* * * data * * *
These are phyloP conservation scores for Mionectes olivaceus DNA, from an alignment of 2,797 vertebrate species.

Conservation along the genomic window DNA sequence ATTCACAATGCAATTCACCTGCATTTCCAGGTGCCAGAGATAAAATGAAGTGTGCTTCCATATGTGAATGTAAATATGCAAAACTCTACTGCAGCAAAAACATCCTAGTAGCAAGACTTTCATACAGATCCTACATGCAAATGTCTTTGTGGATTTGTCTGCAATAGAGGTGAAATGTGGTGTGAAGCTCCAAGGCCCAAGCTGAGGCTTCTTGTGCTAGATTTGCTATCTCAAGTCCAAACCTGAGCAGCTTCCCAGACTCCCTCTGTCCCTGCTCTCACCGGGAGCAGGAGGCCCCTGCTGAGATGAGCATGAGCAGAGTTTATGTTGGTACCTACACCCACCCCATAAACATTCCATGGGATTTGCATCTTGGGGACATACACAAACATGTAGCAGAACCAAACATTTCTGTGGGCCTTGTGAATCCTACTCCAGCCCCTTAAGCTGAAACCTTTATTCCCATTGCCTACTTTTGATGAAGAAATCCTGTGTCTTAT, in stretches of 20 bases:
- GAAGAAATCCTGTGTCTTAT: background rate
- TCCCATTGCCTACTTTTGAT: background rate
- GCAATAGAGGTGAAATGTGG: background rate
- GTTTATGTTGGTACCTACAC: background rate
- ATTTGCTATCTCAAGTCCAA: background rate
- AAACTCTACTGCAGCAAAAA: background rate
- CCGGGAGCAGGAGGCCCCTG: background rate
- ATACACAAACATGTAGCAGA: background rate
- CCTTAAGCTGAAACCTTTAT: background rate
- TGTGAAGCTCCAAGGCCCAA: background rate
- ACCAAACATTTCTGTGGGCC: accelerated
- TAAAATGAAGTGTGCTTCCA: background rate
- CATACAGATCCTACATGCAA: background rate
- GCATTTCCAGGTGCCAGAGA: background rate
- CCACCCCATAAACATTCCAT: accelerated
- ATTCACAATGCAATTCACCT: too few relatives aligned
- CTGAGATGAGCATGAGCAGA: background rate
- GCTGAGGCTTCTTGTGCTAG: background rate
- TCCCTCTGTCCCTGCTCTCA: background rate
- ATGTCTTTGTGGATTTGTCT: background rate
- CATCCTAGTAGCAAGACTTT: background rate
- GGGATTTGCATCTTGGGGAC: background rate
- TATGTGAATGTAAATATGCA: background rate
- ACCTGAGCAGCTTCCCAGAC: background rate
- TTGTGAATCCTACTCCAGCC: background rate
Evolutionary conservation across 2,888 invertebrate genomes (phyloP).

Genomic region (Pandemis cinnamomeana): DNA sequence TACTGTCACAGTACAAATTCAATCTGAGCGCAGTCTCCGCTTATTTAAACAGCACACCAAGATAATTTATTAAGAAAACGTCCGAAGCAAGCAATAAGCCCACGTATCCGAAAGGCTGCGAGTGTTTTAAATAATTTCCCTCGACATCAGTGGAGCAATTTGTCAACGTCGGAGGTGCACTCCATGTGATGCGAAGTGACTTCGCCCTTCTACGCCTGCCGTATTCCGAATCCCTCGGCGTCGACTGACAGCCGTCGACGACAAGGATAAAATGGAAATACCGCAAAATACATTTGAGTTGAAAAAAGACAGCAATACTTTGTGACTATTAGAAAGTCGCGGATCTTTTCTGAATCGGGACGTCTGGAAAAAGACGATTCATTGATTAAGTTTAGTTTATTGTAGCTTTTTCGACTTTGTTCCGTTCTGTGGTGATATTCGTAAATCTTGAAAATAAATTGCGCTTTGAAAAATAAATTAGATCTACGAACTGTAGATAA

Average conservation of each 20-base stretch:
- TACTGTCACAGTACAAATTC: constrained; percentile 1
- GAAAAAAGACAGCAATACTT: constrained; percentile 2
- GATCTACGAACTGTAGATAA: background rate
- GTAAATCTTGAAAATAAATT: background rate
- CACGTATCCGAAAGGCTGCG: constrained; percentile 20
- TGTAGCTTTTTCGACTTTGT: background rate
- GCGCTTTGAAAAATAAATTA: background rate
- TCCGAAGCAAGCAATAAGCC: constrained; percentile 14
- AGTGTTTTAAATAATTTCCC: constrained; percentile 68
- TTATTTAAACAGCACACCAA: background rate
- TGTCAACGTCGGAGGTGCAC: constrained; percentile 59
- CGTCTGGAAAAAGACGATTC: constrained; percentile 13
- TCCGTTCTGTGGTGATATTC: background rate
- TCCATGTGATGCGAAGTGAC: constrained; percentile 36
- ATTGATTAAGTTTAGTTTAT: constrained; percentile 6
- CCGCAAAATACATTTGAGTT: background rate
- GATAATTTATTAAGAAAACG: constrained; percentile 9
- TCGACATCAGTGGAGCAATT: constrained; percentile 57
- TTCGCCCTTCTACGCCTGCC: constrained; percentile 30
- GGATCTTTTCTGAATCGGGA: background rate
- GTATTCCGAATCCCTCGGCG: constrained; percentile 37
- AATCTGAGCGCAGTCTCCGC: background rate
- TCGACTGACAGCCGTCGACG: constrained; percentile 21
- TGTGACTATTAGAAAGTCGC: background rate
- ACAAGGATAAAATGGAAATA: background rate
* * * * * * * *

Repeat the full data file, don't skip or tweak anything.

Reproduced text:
These are phyloP conservation scores for Mionectes olivaceus DNA, from an alignment of 2,797 vertebrate species.

Conservation along the genomic window DNA sequence ATTCACAATGCAATTCACCTGCATTTCCAGGTGCCAGAGATAAAATGAAGTGTGCTTCCATATGTGAATGTAAATATGCAAAACTCTACTGCAGCAAAAACATCCTAGTAGCAAGACTTTCATACAGATCCTACATGCAAATGTCTTTGTGGATTTGTCTGCAATAGAGGTGAAATGTGGTGTGAAGCTCCAAGGCCCAAGCTGAGGCTTCTTGTGCTAGATTTGCTATCTCAAGTCCAAACCTGAGCAGCTTCCCAGACTCCCTCTGTCCCTGCTCTCACCGGGAGCAGGAGGCCCCTGCTGAGATGAGCATGAGCAGAGTTTATGTTGGTACCTACACCCACCCCATAAACATTCCATGGGATTTGCATCTTGGGGACATACACAAACATGTAGCAGAACCAAACATTTCTGTGGGCCTTGTGAATCCTACTCCAGCCCCTTAAGCTGAAACCTTTATTCCCATTGCCTACTTTTGATGAAGAAATCCTGTGTCTTAT, in stretches of 20 bases:
- GAAGAAATCCTGTGTCTTAT: background rate
- TCCCATTGCCTACTTTTGAT: background rate
- GCAATAGAGGTGAAATGTGG: background rate
- GTTTATGTTGGTACCTACAC: background rate
- ATTTGCTATCTCAAGTCCAA: background rate
- AAACTCTACTGCAGCAAAAA: background rate
- CCGGGAGCAGGAGGCCCCTG: background rate
- ATACACAAACATGTAGCAGA: background rate
- CCTTAAGCTGAAACCTTTAT: background rate
- TGTGAAGCTCCAAGGCCCAA: background rate
- ACCAAACATTTCTGTGGGCC: accelerated
- TAAAATGAAGTGTGCTTCCA: background rate
- CATACAGATCCTACATGCAA: background rate
- GCATTTCCAGGTGCCAGAGA: background rate
- CCACCCCATAAACATTCCAT: accelerated
- ATTCACAATGCAATTCACCT: too few relatives aligned
- CTGAGATGAGCATGAGCAGA: background rate
- GCTGAGGCTTCTTGTGCTAG: background rate
- TCCCTCTGTCCCTGCTCTCA: background rate
- ATGTCTTTGTGGATTTGTCT: background rate
- CATCCTAGTAGCAAGACTTT: background rate
- GGGATTTGCATCTTGGGGAC: background rate
- TATGTGAATGTAAATATGCA: background rate
- ACCTGAGCAGCTTCCCAGAC: background rate
- TTGTGAATCCTACTCCAGCC: background rate
Evolutionary conservation across 2,888 invertebrate genomes (phyloP).

Genomic region (Pandemis cinnamomeana): DNA sequence TACTGTCACAGTACAAATTCAATCTGAGCGCAGTCTCCGCTTATTTAAACAGCACACCAAGATAATTTATTAAGAAAACGTCCGAAGCAAGCAATAAGCCCACGTATCCGAAAGGCTGCGAGTGTTTTAAATAATTTCCCTCGACATCAGTGGAGCAATTTGTCAACGTCGGAGGTGCACTCCATGTGATGCGAAGTGACTTCGCCCTTCTACGCCTGCCGTATTCCGAATCCCTCGGCGTCGACTGACAGCCGTCGACGACAAGGATAAAATGGAAATACCGCAAAATACATTTGAGTTGAAAAAAGACAGCAATACTTTGTGACTATTAGAAAGTCGCGGATCTTTTCTGAATCGGGACGTCTGGAAAAAGACGATTCATTGATTAAGTTTAGTTTATTGTAGCTTTTTCGACTTTGTTCCGTTCTGTGGTGATATTCGTAAATCTTGAAAATAAATTGCGCTTTGAAAAATAAATTAGATCTACGAACTGTAGATAA

Average conservation of each 20-base stretch:
- TACTGTCACAGTACAAATTC: constrained; percentile 1
- GAAAAAAGACAGCAATACTT: constrained; percentile 2
- GATCTACGAACTGTAGATAA: background rate
- GTAAATCTTGAAAATAAATT: background rate
- CACGTATCCGAAAGGCTGCG: constrained; percentile 20
- TGTAGCTTTTTCGACTTTGT: background rate
- GCGCTTTGAAAAATAAATTA: background rate
- TCCGAAGCAAGCAATAAGCC: constrained; percentile 14
- AGTGTTTTAAATAATTTCCC: constrained; percentile 68
- TTATTTAAACAGCACACCAA: background rate
- TGTCAACGTCGGAGGTGCAC: constrained; percentile 59
- CGTCTGGAAAAAGACGATTC: constrained; percentile 13
- TCCGTTCTGTGGTGATATTC: background rate
- TCCATGTGATGCGAAGTGAC: constrained; percentile 36
- ATTGATTAAGTTTAGTTTAT: constrained; percentile 6
- CCGCAAAATACATTTGAGTT: background rate
- GATAATTTATTAAGAAAACG: constrained; percentile 9
- TCGACATCAGTGGAGCAATT: constrained; percentile 57
- TTCGCCCTTCTACGCCTGCC: constrained; percentile 30
- GGATCTTTTCTGAATCGGGA: background rate
- GTATTCCGAATCCCTCGGCG: constrained; percentile 37
- AATCTGAGCGCAGTCTCCGC: background rate
- TCGACTGACAGCCGTCGACG: constrained; percentile 21
- TGTGACTATTAGAAAGTCGC: background rate
- ACAAGGATAAAATGGAAATA: background rate